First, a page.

Wondering whether Conservatory Insulation is right for you? Read our extensive guide and see if it’s right for your property.
For homeowners, a conservatory is a great way to add value and utility to your property. Whether it’s a space for relaxing, dining, or working, the promise of a conservatory is a bright and airy room that can be enjoyed all year round.
However, as a lot of owners soon discover, an improperly insulated conservatory can be something of a disappointment. Too warm in the summer and too cold in the winter, a conservatory without proper roof insulation can be difficult to enjoy. Left unchecked, this can often lead to problems such as condensation, mould, and increased energy bills.
This is because glass is not a very good insulating material. Older conservatories, especially, are prone to thermal transfer through single glazed panes and poor joinery. With more modern conservatories, even the best double or triple glazing can lose heat through the framework and conversely act as a greenhouse in the summer. In addition, most conservatories also have a polycarbonate roof. These sheets of plastic are even less efficient than glass, noisier, and allow heat or cold air to transfer easily.
Fortunately, insulating a conservatory roof is an easy way to maintain a stable interior temperature. This means your conservatory can be used comfortably all year round.
Table of Contents
What Is Conservatory Insulation?
Conservatory roof insulation is a way to regulate the temperature inside your conservatory.
Because heat rises, addressing the roof of a conservatory is considered the most efficient method of temperature regulation. While blinds, rugs, and wall insulation offer some benefits, they often prove inadequate and do not allow the room to be enjoyed as it should be.
Roof insulation involves retro-fitting multi-layered foil quilts to the ceiling of your conservatory. These foil quilts are sandwiched between batten struts, and finished with plastic cladding. This traps heat in the winter and preventing a build-up of temperature in the summer.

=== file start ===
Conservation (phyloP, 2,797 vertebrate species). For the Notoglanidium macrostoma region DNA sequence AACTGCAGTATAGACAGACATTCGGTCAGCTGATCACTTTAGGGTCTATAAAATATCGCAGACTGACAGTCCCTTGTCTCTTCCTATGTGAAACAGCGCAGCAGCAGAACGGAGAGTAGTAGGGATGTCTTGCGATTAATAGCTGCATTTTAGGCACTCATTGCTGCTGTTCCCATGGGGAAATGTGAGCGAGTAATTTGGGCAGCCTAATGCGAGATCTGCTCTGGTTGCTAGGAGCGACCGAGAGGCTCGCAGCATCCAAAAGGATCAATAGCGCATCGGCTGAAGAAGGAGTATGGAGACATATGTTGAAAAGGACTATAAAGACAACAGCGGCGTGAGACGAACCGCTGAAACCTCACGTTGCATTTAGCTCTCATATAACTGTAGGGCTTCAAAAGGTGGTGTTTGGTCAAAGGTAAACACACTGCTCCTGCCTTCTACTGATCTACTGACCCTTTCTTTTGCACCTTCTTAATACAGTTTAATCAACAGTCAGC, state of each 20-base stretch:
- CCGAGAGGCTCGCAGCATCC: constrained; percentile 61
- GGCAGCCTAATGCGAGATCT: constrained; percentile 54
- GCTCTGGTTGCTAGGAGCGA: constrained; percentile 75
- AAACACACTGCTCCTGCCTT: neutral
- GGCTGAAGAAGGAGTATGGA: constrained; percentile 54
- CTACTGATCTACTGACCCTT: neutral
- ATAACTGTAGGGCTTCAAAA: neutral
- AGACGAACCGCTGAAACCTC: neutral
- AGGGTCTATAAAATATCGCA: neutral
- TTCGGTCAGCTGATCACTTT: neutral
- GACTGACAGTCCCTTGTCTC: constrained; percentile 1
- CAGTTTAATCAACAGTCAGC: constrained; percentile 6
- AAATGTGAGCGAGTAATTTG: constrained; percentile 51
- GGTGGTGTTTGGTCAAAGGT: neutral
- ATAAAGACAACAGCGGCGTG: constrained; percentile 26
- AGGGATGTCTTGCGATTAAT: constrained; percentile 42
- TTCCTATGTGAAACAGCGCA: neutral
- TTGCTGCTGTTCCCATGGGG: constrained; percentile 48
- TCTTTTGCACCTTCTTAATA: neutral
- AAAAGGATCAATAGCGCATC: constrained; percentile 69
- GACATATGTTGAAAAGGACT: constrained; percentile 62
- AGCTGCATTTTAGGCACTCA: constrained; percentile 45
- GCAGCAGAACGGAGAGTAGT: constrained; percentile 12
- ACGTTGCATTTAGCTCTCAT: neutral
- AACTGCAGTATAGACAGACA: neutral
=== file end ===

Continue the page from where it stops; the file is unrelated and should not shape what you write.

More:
The metric used to measure the thermal efficiency of materials is called the u-value. The lower the value, the better the material is at insulating. The u-value of multi-layered foil quilts used in conservatory insulation averages around 0.175-0.5. This is a massive improvement over glass roofs, for example, with single glazed panes having a u-value around 5.
Advantages Of Conservatory Insulation
There are many advantages to insulating your conservatory, making it a wise investment for any owner.
While the sound of rain pattering on a roof can be quite pleasant, during heavy downpours the sound of water hitting glass and polycarbonate can become an annoyance. This can often drown out conversation or distract you from reading, for example.
Acting as a sound dampener, a fully insulated roof keeps your conservatory quiet and peaceful, no matter what the weather. The multiple layers of foil, foam, cladding and pockets of air all work together to reduce noise and let you enjoy your conservatory free from distractions.
More Energy Efficient
Having better control over the temperature of your conservatory means you no longer need to run energy-intensive heaters, fans, or air conditioners.
With the cost of energy ever-rising, roof insulation is a cost-saving measure if you find yourself relying on these devices to make your conservatory habitable.
Not only that but being more energy-efficient makes your home greener. Using less energy keeps your conservatory warm or cool and lowers your carbon footprint, relying on its improved thermal properties instead.
Prevents UV Damage
An insulated conservatory roof blocks out a lot of the sun’s damaging ultra-violet (UV) rays.
Over time, UV light can alter the molecular structure of objects making them brittle and appear faded. Furniture is especially prone to this, with conservatory sofas often looking old before their time.
With roof insulation, most incidental light is prevented from entering your conservatory. Instead, light is reflected into it with the effect of the UV rays diminished.
Preventing up to 90% of heat loss, roof insulation is the most cost-effective solution to making your conservatory’s temperature comfortable. While there are other methods available, with most heat lost or entering through the roof, insulation is the best way to utilize your existing structure and guarantee thermal improvement.
With the conservatory lying dormant in many homes over the winter months, roof insulation can effectively allow you to regain a room. Able to regulate a steady temperature, your conservatory can then be used as any other room in your house without the concern of it being too cold or too hot.
Disadvantages Of Conservatory Insulation
While the benefits of conservatory insulation are numerous, there are very few downsides to the process other than the upfront cost and minor intrusion involved during installation.
All things considered, insulating your conservatory roof is the most affordable way to reclaim your conservatory, but it does involve an upfront cost. While this can cost more than some other, inferior, solutions, the energy savings alone can help recoup this expense over just a few years.